#4. Initiate a Clarity Call

To find a business mentor, you must initiate a clarity call. Clarity offers on-demand consultations with successful entrepreneurs and professionals, but it is not a platform for mentoring (you must pay to speak with these mentors). It divides experts into a variety of business areas for customized phone sessions that cost between $1 and $10 per minute (such as business development or pitching to investors). There is a place where you can post your requests and get responses from businesses with the necessary knowledge.

#5. Search Online Forums and Message Boards

Online forums are a great place for business owners, both experienced and inexperienced, to talk about their operations. These forums are a great approach to seeking out mentors directly, provided that your post clearly demonstrates your promise as an entrepreneur and that you put yourself out there in the appropriate places.

You can search for mentors on Reddit in a variety of subreddits, such as r/entrepreneur and r/smallbusiness. By searching “mentor” across several subreddits, you can uncover examples of how people have previously inquired about mentorship opportunities. Use these strategies to reject any offers you encounter. Sometimes they are just consultants looking to take your money. Sometimes they may not have the expertise they would like to claim.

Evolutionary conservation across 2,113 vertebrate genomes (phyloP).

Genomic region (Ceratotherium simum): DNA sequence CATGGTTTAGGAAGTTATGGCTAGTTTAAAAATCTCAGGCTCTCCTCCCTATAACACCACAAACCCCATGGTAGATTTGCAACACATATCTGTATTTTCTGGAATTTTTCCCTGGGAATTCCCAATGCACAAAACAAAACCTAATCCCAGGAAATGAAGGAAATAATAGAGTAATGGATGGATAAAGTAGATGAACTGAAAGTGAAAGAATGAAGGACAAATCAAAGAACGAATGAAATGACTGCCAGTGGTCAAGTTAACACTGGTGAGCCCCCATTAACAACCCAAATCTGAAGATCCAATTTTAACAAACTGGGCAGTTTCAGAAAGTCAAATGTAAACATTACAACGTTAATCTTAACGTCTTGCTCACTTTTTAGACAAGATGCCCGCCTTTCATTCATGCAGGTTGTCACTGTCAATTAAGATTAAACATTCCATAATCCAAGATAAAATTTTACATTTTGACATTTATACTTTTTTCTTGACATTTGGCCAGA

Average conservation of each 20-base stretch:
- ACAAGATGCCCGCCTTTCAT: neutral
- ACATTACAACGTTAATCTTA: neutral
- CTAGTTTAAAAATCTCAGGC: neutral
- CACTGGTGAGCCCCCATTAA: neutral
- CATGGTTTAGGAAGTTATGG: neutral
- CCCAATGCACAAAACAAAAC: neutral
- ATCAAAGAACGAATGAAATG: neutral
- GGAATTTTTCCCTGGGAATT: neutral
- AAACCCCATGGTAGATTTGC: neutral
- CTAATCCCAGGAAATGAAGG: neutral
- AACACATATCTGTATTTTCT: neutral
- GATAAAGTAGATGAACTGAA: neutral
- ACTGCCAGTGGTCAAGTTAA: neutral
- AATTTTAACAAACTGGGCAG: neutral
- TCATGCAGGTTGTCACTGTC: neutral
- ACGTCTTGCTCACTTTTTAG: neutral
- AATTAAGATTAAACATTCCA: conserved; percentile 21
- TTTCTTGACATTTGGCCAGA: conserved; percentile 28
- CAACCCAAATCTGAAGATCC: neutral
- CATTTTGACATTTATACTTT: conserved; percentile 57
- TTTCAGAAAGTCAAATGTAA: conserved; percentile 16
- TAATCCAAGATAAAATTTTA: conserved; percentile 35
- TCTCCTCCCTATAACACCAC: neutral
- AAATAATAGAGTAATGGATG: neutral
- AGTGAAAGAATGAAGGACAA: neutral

#6. Join LinkedIn to Connect With Potential Mentors

It’s rather easy to connect with potential mentors on LinkedIn. Considering that LinkedIn has more than 850 million users across more than 200 countries and territories, you might be able to find a potential business mentor there.